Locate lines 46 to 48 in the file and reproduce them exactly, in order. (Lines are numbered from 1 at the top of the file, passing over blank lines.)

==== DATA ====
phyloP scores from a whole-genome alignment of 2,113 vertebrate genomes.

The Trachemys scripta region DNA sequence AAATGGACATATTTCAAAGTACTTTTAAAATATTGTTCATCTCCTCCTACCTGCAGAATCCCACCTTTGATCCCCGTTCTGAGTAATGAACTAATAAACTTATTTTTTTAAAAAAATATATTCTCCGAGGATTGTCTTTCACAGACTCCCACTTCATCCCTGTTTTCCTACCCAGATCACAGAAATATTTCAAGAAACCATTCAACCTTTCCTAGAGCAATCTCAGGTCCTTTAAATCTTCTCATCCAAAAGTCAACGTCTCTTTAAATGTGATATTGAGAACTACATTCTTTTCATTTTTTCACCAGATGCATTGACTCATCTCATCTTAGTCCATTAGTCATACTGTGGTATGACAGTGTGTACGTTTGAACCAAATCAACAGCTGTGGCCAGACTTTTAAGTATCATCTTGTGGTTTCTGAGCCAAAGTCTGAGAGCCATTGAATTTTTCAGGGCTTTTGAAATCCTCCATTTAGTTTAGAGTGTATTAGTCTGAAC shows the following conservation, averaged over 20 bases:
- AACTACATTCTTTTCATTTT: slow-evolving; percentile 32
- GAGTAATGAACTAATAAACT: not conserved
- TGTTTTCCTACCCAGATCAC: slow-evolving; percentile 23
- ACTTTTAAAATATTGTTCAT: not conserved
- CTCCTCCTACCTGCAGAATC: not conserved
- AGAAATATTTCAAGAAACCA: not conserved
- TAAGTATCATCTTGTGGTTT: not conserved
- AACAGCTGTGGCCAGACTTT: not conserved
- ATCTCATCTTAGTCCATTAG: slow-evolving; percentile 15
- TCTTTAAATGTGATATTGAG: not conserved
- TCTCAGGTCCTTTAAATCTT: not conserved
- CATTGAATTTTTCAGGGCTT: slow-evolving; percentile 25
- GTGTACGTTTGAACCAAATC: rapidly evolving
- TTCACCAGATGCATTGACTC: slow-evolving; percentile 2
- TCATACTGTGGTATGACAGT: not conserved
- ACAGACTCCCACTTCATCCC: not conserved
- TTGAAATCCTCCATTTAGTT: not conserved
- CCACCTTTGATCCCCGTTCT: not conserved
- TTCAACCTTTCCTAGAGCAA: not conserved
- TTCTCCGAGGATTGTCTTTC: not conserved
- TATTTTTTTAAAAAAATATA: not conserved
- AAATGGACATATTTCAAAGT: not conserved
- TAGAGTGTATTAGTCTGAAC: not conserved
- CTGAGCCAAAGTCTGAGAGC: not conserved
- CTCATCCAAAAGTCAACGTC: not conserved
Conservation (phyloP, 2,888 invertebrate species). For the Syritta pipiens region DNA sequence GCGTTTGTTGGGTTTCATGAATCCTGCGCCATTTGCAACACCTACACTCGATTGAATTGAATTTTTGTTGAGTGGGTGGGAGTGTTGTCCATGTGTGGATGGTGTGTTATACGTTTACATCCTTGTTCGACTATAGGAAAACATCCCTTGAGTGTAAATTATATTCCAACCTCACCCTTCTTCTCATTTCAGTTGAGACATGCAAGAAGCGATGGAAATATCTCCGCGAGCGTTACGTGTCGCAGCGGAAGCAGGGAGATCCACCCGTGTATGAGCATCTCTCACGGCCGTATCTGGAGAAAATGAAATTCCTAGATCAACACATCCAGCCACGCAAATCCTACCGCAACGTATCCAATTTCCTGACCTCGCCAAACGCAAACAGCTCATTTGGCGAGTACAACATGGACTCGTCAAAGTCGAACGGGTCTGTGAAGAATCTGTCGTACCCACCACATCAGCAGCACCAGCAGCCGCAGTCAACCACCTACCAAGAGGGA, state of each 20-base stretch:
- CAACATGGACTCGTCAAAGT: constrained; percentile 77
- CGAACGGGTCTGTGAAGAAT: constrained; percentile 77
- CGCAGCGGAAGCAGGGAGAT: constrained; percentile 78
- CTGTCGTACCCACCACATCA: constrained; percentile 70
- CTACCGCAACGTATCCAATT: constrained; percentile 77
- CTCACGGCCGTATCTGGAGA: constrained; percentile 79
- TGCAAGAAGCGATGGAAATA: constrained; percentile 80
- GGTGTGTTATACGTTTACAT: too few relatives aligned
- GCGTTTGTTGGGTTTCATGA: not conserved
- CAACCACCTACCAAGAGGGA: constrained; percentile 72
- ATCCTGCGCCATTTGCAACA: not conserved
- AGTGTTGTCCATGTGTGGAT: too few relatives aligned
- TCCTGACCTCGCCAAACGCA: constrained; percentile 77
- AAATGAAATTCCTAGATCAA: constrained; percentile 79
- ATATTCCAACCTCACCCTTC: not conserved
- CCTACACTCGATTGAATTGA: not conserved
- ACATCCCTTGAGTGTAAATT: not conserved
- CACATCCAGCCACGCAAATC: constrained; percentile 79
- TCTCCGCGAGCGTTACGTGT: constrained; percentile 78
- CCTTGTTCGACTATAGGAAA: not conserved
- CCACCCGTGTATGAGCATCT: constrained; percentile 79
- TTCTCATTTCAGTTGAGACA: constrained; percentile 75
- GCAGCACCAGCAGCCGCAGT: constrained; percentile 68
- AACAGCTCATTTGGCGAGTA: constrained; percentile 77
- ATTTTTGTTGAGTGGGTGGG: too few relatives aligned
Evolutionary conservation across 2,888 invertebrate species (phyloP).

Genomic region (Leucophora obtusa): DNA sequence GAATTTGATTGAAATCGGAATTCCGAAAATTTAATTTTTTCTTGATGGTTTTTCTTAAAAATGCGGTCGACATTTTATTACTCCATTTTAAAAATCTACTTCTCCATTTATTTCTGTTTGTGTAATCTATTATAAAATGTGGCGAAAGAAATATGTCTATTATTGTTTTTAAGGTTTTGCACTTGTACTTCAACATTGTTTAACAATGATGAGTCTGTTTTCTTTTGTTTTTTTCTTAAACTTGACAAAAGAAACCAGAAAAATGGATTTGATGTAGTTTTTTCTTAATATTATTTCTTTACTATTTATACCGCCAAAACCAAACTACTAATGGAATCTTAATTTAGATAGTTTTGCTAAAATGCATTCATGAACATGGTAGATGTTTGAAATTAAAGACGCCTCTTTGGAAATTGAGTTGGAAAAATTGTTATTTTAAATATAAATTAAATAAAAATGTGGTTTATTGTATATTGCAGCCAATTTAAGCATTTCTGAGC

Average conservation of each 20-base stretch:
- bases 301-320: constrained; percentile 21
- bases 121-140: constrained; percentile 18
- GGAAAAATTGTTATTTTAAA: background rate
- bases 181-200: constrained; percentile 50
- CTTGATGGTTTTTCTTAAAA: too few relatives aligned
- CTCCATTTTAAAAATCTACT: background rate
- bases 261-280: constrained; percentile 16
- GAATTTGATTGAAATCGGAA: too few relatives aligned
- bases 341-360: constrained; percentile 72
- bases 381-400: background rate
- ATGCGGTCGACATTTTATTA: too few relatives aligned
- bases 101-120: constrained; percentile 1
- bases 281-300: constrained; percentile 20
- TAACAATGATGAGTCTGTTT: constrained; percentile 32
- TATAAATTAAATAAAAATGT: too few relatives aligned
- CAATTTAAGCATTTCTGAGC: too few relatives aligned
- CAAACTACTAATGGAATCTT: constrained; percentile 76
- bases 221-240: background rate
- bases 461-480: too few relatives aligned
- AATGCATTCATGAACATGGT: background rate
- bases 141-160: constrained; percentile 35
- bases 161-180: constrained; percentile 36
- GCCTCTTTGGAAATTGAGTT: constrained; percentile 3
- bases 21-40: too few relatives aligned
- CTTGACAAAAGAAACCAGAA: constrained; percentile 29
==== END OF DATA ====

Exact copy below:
- CACATCCAGCCACGCAAATC: constrained; percentile 79
- TCTCCGCGAGCGTTACGTGT: constrained; percentile 78
- CCTTGTTCGACTATAGGAAA: not conserved